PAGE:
Head of Tutankhamun is of New kingdom of Dynasty 18, ca 1336-1327 B.C. of reign of Tutankhamun and is an Egyptian sculpture. It is made up of indurated limestone and represents the boy-king Tutankhamun. The sculpture is small in size, appearing more so due to large hand placed at the back of sculpture’s head. The sculpture is only a fragment of complete status. This paper would focus on the ekphrasis and the visual analysis of the head of Tutankhamun to identify and gather significant information about the art of the time this sculpture is a representation of.
The head of the king Tutankhamun is a beautiful sculpture and is an illustration of boy-king. The sculpture communicates the young age of the king. The sculpture of head shows the king as a young person and also captures vividly the frailty of the king which is established by the recent publications about the health of king Tutankhamun. He was known to be fragile and unhealthy and this has been captured well in the sculpture by the artist. The tenderness and innocence of the young age is well depicted in the sculpture which indicates towards the boyhood of the king and supports the researches that Tutankhamun was coronated in his early years of life.
Other than face of the king, captured vibrantly by the artist, there is a hand also visible in the sculpture placed at the back of the king’s head. The hand is quite large in comparison to the head of king and is represented to belong to god Amun. God’s of the Egypt were believed to bless kings during their coronation ceremony as one of the rituals. The god Amun was the highest deity in ancient Egypt and hence, its blessing is depicted in the sculpture. This representation assists in interpretation that this sculpture is the representation of the crowning ceremony of young king supported by the two facts; one, that the king appears young in the sculpture and second, the researches states that Tutankhamun was made king in young age. Hence, the interpretation that this sculpture specifically represents the coronation ceremony of king is correct. The hand of god on king’s head also support the claim that in ancient Egypt, the blessings of God was not used to be like patting the head, instead it’s like touching the head to approve of the king and to demonstrate that god is with the king. This feature is represented in the sculpture where god’s hand only touches the back of king’s head and is not positioned above the head. The legitimization and confirmation of the king status of Tutankhamun by God is depicted specifically to convey the message that god supports the otherwise frail and young ruler.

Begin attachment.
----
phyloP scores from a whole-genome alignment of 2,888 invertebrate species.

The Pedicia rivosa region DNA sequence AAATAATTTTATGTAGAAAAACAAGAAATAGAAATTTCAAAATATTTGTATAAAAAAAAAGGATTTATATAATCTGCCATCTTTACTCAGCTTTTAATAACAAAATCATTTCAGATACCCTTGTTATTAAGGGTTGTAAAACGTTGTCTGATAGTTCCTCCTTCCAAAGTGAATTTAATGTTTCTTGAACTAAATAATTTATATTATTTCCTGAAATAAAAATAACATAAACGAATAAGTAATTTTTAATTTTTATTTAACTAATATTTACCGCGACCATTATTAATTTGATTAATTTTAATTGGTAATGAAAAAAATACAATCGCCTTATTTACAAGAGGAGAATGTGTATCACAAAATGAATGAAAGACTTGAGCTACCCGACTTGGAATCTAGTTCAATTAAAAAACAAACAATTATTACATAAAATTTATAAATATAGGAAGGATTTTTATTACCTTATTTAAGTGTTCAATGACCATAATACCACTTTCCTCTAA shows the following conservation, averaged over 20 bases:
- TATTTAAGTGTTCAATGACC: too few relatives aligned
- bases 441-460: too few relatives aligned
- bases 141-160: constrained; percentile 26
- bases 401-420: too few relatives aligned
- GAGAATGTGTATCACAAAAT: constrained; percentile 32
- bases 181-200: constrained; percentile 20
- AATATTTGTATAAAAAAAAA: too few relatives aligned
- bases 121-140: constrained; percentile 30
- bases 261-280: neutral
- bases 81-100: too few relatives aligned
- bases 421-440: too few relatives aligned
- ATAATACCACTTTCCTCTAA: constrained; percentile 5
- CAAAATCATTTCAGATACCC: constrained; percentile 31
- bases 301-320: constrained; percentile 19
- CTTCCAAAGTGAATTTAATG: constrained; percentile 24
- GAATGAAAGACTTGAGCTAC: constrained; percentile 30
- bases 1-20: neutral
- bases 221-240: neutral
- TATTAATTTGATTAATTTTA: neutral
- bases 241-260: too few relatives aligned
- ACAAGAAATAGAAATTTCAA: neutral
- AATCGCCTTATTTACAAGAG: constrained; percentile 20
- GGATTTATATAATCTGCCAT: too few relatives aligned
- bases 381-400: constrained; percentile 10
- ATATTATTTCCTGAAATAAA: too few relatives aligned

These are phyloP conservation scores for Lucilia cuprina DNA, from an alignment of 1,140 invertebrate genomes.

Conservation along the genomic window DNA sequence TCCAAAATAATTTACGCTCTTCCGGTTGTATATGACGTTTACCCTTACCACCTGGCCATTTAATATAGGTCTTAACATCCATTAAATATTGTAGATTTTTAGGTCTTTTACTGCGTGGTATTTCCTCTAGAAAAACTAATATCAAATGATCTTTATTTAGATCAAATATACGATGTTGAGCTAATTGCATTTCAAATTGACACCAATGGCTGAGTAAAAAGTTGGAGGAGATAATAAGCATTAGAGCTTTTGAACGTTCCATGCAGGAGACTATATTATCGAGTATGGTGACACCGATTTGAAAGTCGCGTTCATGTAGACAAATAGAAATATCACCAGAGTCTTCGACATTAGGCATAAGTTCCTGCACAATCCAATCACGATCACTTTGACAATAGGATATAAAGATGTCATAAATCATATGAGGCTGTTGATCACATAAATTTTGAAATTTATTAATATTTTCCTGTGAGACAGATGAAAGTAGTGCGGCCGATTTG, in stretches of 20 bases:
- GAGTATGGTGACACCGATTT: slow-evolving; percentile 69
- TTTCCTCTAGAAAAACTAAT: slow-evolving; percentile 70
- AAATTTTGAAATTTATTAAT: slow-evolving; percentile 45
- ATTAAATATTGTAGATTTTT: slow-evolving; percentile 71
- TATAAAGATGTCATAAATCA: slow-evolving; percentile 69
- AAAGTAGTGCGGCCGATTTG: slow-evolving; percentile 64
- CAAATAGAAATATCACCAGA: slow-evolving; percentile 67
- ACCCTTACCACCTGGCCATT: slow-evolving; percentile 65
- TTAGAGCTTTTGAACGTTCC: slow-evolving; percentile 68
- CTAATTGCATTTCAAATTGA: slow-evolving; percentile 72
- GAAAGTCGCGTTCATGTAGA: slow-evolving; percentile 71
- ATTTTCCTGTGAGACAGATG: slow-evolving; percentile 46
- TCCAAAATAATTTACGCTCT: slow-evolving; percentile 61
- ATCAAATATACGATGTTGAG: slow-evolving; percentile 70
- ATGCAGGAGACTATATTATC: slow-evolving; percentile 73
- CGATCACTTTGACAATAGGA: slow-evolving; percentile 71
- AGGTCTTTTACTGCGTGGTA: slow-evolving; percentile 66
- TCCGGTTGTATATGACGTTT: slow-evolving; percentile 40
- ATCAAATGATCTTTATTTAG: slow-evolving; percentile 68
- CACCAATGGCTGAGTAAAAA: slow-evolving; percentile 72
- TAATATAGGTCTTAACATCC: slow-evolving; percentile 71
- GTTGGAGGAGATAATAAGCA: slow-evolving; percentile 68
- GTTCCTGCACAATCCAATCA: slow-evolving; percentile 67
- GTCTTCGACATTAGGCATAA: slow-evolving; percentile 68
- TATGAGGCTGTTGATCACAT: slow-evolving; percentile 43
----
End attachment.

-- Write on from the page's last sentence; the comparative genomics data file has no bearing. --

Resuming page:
The sculpture significantly depicts the post-Armana style of creation. This artistic language appeared during the late years of reign of King Akhenaten. Armana period art emerged during initial years of reign of Akhenaten (ca. 1352-1336 B.C.) and became popular. It was completely contrary to prevalent art of Egyptian traditions which involved emphasizing of unpleasant features. The art became smoother, less aggressive and exhibited sensitivity and special elegance, supported by the firm establishment of new residence of Armana and thriving of artistic language represented by smooth and pleasant features during the later years of Akhenaten reign. Post-Armana style is derived out of this style, representing art in smooth and sensitive manner. The head of Tutankhanum is an excellent illustration of post-Armana style as it poses King in elegant and sensitive manner. The depiction of king’s boyhood, innocence and frailty in this sculpture speaks the volume about the grace and efficacy of post-Armana art language. The treatment of the surface of sculpture deserves special attention. The surface is treated differently for crown and for depicting facial features. The crown, represented is probably the blue crown which is famous. The design of this blue crown matches with the design of crown depicted in sculpture as it comprised of leather cap of blue color on which metal paillettes of small size were sewn. The artist has beautifully captured the remarkable crown in the sculpture. The representation of crown in the form of concave disks of metal sculpted in limestone sculpture gives the surface the shimmering appearance which is strikingly contrasting to the smoothness of the flesh of face captured in an amazing sensitive manner by the artist.
The artistic representation of the sculpture is well-defined by the smile on the face of Tutankhamun sculpture. Here, the sculpture differs widely from the sculptures of ancient Egypt where the facial features of the sculptures were never ornamented with smile and always depicted stiff expressions and flat and compressed lips. This sculpture depicts the smile in excellent manner in which the upper lip arches to bow shape and the soft muscles of the mouth region sinks to give the effect of smile. This sculpture is probable the best work demonstrating the post-Armana and Armana art. The stone on which this sculpture is drawn also speaks of the post-Armana times where the smooth treatment of surface was thriving and this limestone, which is almost marble like has the surface to allow its smooth treatment.
Museum, Art. "Heilbrunn Timeline of Art History." The Metropolitan Museum of Art. October 2010. http://www.metmuseum.org/toah/works-of-art/50.6 (accessed October 11, 2011).